But what the school has gained in breadth it has more than lost in depth. It is no longer practical to study math and foreign languages year-round, resulting in a greater portion of each course being wasted on review. Advanced-level English and social studies courses have used their 90 minute blocks to show more movies and read fewer books. Flagship CHS courses like Russian History and AP English that once helped prepare top students for the reading, research and writing of college have been reduced to nap time and scrap-booking sessions (literally!). Those students who are only in one music group end up with that one music course taking up an absurd portion of their total courseload (see QCI's comment above). And the top music students learn less-challenging music because they no longer have a merit-based "A" group and "B" group playing music appropriate for the players' talents, but instead a "junior/senior" group, a "sophomore" group and a "freshman" group.

Some of these problems are the fault of block scheduling. Others stem from the retirement or departure of certain key teachers. There are a few really good new teachers, but the overall level of mediocrity among the faculty has increased, with some of the remaining Old Guard long past their primes. And the revolving door on the principal's office hasn't helped matters, either.

The bottom line is that the average student probably finds CHS a lot more fun now than in the past, but the typical above-average student is learning a lot less.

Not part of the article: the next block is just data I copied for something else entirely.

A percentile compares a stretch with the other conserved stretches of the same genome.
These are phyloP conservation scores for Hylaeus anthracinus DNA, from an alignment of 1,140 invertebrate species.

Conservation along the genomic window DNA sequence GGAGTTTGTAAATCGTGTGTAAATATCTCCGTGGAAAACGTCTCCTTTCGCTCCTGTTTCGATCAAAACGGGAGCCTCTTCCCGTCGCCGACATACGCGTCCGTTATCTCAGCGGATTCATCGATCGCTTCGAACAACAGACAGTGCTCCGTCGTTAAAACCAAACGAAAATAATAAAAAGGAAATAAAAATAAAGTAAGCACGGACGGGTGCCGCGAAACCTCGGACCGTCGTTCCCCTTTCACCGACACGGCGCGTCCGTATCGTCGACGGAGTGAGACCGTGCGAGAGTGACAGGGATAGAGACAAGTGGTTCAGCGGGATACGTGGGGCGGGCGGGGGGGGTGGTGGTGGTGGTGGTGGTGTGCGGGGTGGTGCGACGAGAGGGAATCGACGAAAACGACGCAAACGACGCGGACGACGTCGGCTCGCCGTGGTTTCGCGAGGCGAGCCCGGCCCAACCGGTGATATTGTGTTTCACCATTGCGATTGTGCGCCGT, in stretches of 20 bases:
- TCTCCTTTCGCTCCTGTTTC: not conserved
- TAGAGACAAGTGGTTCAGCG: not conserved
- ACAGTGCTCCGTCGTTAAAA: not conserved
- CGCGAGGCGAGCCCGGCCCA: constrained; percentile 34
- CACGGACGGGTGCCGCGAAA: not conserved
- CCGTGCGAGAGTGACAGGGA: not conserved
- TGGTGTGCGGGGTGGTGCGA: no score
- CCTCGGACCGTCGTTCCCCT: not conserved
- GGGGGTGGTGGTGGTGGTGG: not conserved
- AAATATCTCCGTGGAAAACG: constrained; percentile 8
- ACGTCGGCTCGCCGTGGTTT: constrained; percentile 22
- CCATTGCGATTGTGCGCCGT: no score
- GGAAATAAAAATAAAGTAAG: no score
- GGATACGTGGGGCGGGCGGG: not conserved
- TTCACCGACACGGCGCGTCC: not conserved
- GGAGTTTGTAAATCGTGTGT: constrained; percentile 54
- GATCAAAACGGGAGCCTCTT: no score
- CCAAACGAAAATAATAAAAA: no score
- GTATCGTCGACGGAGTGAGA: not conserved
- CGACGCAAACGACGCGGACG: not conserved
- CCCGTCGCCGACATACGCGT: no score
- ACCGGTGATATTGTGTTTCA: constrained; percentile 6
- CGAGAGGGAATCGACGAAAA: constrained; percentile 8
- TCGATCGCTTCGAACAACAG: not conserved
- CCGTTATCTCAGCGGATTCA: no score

I have no problem with giving students options, but one of the options should be to take challenging courses that expand good students' minds and actually prepare them to succeed at good colleges. And I see CHS instead focusing on giving students AP credentials for elementary-school work.

CHS is not a "failing" school. They're doing an adequate job, and I would still consider my kid there over many of the other choices in the Quad Cities. But is it improving? I think the improvements are mainly on paper and not in substance.

Please, prove me wrong. I'd love to have a higher opinion of my alma mater.

pioneer98 said...

I have colleagues with kids who have studied every high school in the Iowa Quad Cities, and Central is still their #1 choice, for now at least.

QuadCityImages said...

So if we're all pretty much in agreement that Central is the best Iowa QC school, and many of us believe that its gotten worse lately, where are the people from the other schools? Shouldn't they be complaining about their (even worse) schools?

One good thing about Central is people have strong feelings for it, and there is 100+ years of history behind it. Hopefully any recent declines can be turned around, as previous troubled times have been.

Gina said...

I think there is more consensus that Central may be Davenport's best school - not for the entire Iowa QC's.

Bottom line though is the poster above is correct. Central is going downhill academically. One of the AP teachers actually had the following posted in his classroom the last month of this school year


This teacher left to pursue an academic career in Iowa City.

Not to say there still aren't some excellent teachers at Central. Certainly there are. But as they retire, many of the replacements aren't so great. Central used to have an extrememly strong program in the sciences and math. That is no longer the case.